Scientists will monitor the air quality exposure of 250 children in London as they make their way to school and in the classroom.
The groundbreaking study, led by Dr Ben Barratt from the Environmental Research Group at King’s College London, will give state-of-the-art toxic air monitoring backpacks to 250 children from five London primary schools (in the boroughs of Southwark, Richmond, Greenwich, Haringey and Hammersmith and Fulham), who will wear them for a week to help scientists monitor and better understand the levels of toxic air young Londoners are exposed to during the school day.
Weighing just over 1kg, the sensors fit into lightweight bags and measure particulate matter (PM2.5 and PM10) and nitrogen dioxide (NO2) levels.
The data from this study will allow King’s scientists to analyse at which point of their journey to school (or which part of their school day) children are exposed to the most pollution. They will also be able to compare the exposure of children who have similar journeys but take different routes and travel modes and then make recommendations of how children can reduce their exposure in future.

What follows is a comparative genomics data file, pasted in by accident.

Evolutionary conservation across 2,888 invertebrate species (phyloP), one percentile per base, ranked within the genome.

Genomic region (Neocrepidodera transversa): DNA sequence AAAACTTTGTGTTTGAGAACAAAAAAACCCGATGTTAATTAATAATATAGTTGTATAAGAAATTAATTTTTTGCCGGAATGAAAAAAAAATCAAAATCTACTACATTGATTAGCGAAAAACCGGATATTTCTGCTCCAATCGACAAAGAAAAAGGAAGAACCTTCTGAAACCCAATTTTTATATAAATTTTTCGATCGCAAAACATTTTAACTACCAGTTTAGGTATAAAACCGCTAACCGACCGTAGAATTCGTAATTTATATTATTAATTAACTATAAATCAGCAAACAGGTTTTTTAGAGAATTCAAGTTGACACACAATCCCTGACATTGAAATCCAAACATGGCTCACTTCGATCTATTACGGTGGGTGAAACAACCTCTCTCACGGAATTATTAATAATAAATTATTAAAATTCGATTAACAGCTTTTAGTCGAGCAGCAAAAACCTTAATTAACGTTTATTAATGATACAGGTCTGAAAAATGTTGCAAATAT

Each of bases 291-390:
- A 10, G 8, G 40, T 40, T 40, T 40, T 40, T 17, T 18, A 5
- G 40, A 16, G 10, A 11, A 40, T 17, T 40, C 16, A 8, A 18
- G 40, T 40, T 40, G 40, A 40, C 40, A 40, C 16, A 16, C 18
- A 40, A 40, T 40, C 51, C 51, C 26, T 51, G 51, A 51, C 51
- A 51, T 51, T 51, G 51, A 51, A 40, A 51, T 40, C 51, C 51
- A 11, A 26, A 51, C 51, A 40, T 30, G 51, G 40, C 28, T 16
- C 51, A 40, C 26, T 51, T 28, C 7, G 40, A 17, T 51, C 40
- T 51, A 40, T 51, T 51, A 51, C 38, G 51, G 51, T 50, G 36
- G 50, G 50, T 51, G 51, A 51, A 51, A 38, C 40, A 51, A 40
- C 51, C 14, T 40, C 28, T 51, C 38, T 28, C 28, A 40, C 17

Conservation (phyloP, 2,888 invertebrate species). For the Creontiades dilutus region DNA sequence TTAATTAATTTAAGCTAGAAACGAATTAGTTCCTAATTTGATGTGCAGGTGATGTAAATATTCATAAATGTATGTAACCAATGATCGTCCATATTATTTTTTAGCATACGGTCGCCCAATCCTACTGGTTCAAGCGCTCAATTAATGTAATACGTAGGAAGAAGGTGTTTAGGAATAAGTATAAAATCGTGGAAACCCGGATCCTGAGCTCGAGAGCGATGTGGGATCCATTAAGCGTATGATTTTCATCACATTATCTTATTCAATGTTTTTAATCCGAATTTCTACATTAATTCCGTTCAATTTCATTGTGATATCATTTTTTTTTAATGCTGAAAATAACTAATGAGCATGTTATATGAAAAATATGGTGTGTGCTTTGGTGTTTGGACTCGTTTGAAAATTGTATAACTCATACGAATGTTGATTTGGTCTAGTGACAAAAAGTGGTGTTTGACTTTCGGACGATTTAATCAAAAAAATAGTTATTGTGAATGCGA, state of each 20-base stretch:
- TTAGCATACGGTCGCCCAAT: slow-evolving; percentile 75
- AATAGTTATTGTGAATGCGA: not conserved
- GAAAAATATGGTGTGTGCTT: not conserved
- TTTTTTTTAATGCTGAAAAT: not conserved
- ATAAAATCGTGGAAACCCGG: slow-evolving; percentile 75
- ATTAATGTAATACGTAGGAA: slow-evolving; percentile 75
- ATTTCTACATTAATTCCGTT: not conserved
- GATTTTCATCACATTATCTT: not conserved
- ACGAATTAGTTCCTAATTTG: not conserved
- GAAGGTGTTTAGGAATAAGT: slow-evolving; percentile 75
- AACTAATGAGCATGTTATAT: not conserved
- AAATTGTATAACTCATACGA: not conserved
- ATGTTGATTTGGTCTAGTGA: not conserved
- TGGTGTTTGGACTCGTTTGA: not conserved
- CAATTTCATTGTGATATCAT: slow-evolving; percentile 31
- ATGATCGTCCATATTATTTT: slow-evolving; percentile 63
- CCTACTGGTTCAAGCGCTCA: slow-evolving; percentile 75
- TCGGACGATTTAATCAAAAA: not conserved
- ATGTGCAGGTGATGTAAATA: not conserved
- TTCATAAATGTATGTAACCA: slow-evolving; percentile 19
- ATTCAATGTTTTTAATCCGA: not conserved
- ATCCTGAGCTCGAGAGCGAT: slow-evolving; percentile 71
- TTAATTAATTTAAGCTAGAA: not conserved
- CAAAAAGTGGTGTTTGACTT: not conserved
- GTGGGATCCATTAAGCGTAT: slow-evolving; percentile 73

Dr Ben Barratt from King’s said: ‘Air pollution has been found to restrict lung growth in children. Low lung function in childhood can persist into adulthood and is often associated with other health problems including chronic obstructive lung disease in later life.
‘Analysing the impact of air pollution and providing information to our local, national and international communities is a core component of King’s civic responsibility. By monitoring the air that children breathe on the journey to and from school, we will gain a better understanding of which pollutants are the most harmful and where they are coming from, helping us to support effective improvements in public health.’
The announcement was made today at Haimo Primary School in Greenwich by the Mayor of London, Sadiq Khan, who is funding the study. He said: ‘It remains a shameful fact that London’s toxic air is harming the lung growth and health of our young children, and City Hall is determined to do everything in our power to protect them.’
The new sensors have been developed by Dyson engineers in co-operation with King’s as part of the Mayor’s Breathe London project.
Jessica Le Dinh, category intelligence engineer, Dyson, added: ‘Our engineers have been researching clean air technologies for over two decades. Our team of experts applied their leading knowledge to develop intelligent sensors, compact enough to fit in children’s backpacks.’